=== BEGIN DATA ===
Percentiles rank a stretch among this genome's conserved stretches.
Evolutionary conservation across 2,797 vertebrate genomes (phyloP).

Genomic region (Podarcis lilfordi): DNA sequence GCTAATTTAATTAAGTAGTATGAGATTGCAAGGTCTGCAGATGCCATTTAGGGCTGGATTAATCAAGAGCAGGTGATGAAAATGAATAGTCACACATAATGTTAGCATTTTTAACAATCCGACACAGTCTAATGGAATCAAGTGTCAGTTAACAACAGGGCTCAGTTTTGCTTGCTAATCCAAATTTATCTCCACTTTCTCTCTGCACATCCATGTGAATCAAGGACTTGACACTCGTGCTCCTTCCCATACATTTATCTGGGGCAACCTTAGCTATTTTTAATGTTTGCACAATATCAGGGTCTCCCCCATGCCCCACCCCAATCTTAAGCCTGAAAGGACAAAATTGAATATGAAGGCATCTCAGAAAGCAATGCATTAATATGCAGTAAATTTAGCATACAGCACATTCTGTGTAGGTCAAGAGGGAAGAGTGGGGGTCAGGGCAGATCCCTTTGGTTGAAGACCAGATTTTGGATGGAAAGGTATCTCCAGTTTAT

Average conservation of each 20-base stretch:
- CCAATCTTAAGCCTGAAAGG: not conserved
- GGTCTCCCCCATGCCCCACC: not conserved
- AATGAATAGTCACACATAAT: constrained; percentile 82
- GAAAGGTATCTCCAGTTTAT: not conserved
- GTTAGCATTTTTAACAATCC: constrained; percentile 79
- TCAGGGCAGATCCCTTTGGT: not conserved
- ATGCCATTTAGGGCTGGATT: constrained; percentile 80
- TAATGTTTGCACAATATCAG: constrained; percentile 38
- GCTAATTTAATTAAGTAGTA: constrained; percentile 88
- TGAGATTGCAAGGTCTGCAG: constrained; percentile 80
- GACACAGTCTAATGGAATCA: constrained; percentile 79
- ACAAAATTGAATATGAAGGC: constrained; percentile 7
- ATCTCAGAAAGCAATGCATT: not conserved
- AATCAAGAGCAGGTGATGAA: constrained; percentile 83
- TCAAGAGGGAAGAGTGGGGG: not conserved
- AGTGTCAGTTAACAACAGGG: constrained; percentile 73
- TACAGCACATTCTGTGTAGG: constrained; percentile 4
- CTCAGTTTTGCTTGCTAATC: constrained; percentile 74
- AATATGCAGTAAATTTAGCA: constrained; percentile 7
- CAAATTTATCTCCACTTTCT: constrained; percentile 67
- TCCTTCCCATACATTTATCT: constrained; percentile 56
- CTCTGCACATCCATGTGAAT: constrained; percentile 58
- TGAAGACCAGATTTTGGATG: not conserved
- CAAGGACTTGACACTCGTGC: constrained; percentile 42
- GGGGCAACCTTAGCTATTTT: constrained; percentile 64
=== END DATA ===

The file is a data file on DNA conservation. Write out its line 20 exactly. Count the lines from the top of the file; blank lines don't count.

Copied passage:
- AGTGTCAGTTAACAACAGGG: constrained; percentile 73